KP: We are calling this Players First because honestly, many kids want something entirely different than parents and coaches do. The idea for coaches, parents and administrators must be to think first “what do my players want and need?” They want enjoyment, they want to play with their friends, they want to be respected, they want to feel self-worth, they want to be taught well, things like that. Everyone needs a great experience, and that experience may look a bit different for every kid.

For example, with Players First we have a partnership with La Liga, to help develop our coaches. They do many things very well in term of technical and tactical development, but first and foremost the philosophy in Spain at the youngest age is that player development must be fun! That is not exactly a groundbreaking idea, and lots of clubs talk about it, but when you watch the sideline environment, the way the coaches interact and instruct the players, and things like that, you don’t see fun happening. You see stress. You see pressure. You see anxiety. You see an environment exactly the opposite of one that promotes the development of fearless, creative players.

Even professional athletes say when it’s not any fun they don’t play as well and are less motivated to play. If that is how the pros feel, and the game is putting food on the table, how do we think kids feel? Why would kids keep playing when there are a lot of things they can do that will be fun?

JO: Everyone likes to complain about parents, but very few people do anything about it. What do you think?

KP: I think our toxic sidelines are one of our biggest problems. The only solution to this is education and engagement of both parents and coaches. We need much more aggressive parent engagement, not just education, but engagement. We must make the parents our partners, so that they behave differently not just because they have to, but because they want to. Parents aren’t trying to create a difficult environment for their kids, but too often they do because they don’t have the right priorities in place, and neither do their clubs.

With Players First, if you want to be a member club you are required to tell parents what is and is not appropriate, not just one time but over and over. Too many clubs pay this lip service but are not really serious about it. We have partnered with the Positive Coaching Alliance to do this.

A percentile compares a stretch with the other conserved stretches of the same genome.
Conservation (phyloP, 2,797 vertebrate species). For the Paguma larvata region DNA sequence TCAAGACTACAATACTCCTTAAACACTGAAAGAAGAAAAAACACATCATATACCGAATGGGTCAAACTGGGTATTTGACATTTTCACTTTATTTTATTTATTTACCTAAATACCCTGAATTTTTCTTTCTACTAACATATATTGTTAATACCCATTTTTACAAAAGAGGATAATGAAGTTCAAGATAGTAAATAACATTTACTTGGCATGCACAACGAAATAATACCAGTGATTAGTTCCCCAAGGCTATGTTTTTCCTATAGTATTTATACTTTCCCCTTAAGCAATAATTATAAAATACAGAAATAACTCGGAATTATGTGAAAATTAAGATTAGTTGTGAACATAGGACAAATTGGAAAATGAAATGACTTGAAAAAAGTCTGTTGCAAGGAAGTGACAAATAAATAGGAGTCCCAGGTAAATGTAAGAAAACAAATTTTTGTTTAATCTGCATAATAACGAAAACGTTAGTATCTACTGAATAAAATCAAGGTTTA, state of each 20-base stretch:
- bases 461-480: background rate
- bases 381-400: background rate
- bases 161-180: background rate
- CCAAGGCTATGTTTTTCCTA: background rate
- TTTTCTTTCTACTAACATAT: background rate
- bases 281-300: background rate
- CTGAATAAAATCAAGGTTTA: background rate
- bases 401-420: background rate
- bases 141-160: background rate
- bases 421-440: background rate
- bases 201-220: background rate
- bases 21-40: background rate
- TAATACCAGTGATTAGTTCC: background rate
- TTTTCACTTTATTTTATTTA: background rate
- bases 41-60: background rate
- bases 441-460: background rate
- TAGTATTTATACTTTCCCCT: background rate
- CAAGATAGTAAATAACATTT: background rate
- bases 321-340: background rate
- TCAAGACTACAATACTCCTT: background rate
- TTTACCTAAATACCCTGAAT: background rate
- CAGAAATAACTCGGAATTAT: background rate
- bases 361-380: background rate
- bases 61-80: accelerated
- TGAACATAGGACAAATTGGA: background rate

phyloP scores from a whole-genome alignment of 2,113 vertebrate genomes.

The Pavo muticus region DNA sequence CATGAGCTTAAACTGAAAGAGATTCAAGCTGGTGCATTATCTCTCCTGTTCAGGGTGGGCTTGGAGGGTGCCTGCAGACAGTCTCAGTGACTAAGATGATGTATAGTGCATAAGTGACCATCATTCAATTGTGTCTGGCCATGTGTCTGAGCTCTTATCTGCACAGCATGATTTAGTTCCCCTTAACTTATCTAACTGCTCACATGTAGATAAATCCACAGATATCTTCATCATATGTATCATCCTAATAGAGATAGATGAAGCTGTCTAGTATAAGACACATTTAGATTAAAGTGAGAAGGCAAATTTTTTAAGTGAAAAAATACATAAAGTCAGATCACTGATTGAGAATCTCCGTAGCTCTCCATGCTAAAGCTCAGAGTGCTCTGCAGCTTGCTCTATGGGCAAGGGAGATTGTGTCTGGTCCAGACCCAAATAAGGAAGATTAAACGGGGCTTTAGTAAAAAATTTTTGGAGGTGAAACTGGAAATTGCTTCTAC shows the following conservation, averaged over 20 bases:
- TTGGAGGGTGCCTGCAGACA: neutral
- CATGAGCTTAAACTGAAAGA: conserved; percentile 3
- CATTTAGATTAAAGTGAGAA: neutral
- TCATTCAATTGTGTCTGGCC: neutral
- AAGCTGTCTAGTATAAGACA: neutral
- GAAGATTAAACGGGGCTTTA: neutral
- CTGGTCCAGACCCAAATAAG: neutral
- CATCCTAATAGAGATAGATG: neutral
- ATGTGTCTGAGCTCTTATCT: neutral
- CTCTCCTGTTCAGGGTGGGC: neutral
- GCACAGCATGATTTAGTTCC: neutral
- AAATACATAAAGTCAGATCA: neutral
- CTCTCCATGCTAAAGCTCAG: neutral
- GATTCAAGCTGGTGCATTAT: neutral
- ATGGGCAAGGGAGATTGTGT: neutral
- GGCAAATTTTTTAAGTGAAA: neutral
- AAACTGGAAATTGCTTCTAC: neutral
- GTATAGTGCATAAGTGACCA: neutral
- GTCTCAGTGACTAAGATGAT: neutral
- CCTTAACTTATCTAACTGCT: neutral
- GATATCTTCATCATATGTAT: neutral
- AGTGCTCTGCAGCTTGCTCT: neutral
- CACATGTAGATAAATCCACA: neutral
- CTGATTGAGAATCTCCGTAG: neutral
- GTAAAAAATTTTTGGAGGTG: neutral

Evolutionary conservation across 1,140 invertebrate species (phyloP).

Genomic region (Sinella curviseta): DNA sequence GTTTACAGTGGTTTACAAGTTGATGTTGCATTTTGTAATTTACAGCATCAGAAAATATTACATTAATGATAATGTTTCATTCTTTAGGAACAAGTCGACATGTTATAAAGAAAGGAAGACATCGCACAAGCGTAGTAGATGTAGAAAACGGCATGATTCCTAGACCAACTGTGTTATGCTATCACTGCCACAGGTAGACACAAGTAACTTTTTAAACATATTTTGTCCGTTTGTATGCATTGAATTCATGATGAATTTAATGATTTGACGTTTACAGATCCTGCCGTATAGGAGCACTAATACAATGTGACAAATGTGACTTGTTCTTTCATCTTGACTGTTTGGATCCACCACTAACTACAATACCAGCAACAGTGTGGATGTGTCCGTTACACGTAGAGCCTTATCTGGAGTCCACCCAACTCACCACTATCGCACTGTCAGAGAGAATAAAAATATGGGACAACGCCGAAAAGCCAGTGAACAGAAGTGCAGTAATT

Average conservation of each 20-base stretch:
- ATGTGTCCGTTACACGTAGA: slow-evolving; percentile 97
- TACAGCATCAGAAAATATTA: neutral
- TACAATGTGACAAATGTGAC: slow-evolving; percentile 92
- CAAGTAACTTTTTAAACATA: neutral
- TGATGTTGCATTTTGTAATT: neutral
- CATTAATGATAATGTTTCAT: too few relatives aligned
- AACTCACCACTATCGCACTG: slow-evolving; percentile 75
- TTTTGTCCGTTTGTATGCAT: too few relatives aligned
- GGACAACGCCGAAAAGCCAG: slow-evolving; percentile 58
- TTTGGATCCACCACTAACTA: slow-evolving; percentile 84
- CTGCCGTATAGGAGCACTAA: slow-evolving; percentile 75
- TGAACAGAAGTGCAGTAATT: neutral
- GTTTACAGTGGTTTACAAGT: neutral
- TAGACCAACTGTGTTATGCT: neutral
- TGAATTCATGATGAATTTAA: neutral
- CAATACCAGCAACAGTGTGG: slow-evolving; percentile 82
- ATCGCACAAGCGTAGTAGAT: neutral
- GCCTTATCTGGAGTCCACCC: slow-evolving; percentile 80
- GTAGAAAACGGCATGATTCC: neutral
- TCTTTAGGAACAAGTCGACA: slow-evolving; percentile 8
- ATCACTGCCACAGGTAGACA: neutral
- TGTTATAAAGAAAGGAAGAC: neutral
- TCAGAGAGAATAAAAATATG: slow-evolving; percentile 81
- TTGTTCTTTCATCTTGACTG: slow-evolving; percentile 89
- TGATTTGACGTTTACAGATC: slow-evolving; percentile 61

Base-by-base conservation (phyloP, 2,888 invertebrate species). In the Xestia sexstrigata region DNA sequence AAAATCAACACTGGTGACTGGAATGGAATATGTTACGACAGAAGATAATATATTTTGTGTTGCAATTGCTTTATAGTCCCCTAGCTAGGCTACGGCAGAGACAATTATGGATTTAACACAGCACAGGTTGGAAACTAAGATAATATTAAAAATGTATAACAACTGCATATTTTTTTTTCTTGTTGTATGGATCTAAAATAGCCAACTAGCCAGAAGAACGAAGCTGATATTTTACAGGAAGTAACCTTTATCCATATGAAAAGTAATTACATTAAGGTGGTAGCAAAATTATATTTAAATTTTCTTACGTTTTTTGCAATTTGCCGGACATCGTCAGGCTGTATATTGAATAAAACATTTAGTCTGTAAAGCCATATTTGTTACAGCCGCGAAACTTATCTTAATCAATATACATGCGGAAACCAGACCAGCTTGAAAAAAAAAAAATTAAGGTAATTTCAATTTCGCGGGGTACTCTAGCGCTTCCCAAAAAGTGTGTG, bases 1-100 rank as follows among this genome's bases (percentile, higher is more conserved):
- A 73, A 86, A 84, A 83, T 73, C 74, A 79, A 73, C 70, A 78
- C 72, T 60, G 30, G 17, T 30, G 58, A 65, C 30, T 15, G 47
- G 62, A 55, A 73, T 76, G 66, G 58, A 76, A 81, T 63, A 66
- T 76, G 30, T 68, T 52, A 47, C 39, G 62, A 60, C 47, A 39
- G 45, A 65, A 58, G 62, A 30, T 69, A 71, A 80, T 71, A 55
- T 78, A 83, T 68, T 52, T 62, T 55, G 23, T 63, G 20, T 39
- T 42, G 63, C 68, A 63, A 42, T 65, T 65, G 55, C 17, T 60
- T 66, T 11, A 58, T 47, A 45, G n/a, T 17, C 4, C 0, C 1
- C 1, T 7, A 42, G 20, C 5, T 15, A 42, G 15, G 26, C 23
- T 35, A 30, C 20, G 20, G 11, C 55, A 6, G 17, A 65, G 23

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We also need to help out our coaches and make them lifelong learners. We need quality coaching courses andlicenses, but also have to provide an ongoing education platform from a variety of sources. It’s a philosophy, not a curriculum, and we have to mirror our player diversity by giving our coaches a diversity of ways to improve themselves.

JO: So what does Players First look like for a member club?

KP: We have a five-pillared approach, as again we want to develop the whole ecosystem, not just a specific aspect. A member club must be engaged in all these areas, from player safety to development, coaching education, values development, the works. The five pillars of Players First are:

usclub-id2-spain1. Club development: our clubs need to improve their culture, core values, mission, and holistic development of not just players but people.

2. Coach development: we need a much better educational culture, not simply one where people are getting a license but a wide variety of continuing education opportunities that promotes the enjoyment of learning and continual improvement.

3. Player education: we must not only provide better training sessions and a better team environment, but tools for players to learn on their own.

4. Parent engagement and education: we want to work with organizations like the PCA and Changing The Game Project to teach parents how they can help their kids so they act differently not because they have to but because they want to.

5. Player health and safety: requiring all coaches to be certified as having participated in the Sideline Sports Docs training program to help identify injury and provide some return to play guidance so that the player environment is a safer one on the youth level.

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JO: Any final thoughts, if you could snap your fingers and change one thing?

KP: One of the biggest problems that I see with some of the top-down direction we are seeing now is that decision-making must be inclusive of a wide range of people. But in U.S. Soccer recently it has been confined to a select few. Decisions were made about things like age group changes without sufficient input from youth soccer people, who live in this crazy world every day and deal with many, many challenges. While of course U.S. Soccer must be an ultimate decision-maker, the best businesses recognize gathering a variety of opinions and input is the best way to come up with the best solutions. It’s not about control, it’s about inclusion.

* * * * * 

So what do I think? I truly believe that if US Club Soccer sticks to its guns, and vigorously supports this five-pillared approach to youth development, they are capable of making a big difference. We must include players, parents and coaches in the educational process, and we must make sure clubs provide a physically and psychologically safe environment. Players First addresses all these things.

US Club Soccer has certainly proven with their regional NPLs on the boys side, and their partners, the highly successful ECNL, on the girls side, that they can run a national league with high standards and expectations of its member clubs. Players First is an attempt to take that one step further.

I for one hope it is a smashing success.